The announcement followed seven years of advocacy aimed at convincing EPA that a “hazardous” designation for coal ash would do more harm than good. ACPA was among the transportation, construction, and materials organizations that urged the agency not to classify the material as hazardous. ACPA asked the EPA to regulate fly ash (coal combustion products) under subtitle D of RCRA (rather than Subtitle C), and this is ultimately what the EPA granted.
Background ACPA filed multiple sets of comments with EPA, stating and reinforcing the overarching benefits of coal ash, an essential material used in secondary cementitious materials and ternary mixes. Coal ash, a byproduct of coal-fired power generation, is recycled and used in transportation construction projects, improving project life spans and reducing material costs.
In 2007, EPA announced it was considering regulating coal ash as a hazardous waste. Since that time, a number of organizations, including ACPA, have opposed a “hazardous” label for fly ash and other forms of coal ash.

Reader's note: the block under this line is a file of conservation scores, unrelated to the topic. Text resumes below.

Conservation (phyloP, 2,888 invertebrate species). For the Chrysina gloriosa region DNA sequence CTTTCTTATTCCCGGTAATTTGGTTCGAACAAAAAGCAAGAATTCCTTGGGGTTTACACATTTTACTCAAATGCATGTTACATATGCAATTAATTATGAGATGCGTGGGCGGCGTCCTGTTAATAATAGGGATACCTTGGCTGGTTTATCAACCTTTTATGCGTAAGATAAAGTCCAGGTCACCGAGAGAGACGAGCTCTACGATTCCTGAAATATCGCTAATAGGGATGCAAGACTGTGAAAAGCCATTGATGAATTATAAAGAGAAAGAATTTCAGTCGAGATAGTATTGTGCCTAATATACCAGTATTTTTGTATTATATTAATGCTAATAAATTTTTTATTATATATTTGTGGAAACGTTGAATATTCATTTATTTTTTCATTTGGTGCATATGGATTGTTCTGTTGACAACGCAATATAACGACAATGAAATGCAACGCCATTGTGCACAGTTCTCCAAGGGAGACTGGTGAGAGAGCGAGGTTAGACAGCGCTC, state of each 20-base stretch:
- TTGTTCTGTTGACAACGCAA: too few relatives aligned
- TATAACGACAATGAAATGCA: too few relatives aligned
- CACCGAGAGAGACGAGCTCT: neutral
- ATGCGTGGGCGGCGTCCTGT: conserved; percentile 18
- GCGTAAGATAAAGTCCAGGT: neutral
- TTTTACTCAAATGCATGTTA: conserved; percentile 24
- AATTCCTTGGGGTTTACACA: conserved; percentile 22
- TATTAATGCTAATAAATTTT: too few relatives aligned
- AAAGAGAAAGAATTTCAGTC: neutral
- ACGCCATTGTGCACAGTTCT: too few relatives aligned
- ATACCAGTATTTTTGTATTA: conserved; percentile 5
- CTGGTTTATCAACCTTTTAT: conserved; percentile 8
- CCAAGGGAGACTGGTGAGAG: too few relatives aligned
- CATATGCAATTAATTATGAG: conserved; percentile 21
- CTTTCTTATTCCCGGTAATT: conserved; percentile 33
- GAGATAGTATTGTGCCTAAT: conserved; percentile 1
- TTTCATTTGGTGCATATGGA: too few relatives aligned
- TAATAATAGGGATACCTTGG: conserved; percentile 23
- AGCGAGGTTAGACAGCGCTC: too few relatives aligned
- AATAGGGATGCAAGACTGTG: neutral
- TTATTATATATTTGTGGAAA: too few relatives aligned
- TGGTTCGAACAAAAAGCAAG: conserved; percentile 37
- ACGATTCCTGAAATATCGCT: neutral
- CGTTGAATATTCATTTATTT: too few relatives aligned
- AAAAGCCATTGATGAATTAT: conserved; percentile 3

In 2011, ARTBA’s Transportation Development Foundation (ARTBA-TDF) released a study that concluded the cost to build highways, streets & roads, airport pavements, and bridges would increase by an estimated $104.6 billion over the next 20 years if fly ash were no longer available as a transportation construction building material.
Looking Ahead It should be noted that EPA did issue new regulations on how coal ash is stored, but this should not have a great impact on the transportation construction industry. In a statement released today, ARTBA announced it will be thoroughly analyzing EPA’s decision and the accompanying proposed rule to ensure there are no “hidden” detrimental impacts on the beneficial use of recycled coal ash.
Additional Information For additional information about the rule, please follow this link: http://www2.epa.gov/coalash/coal-ash-rule/. For more information about fly ash, follow this link: http://www2.epa.gov/coalash/.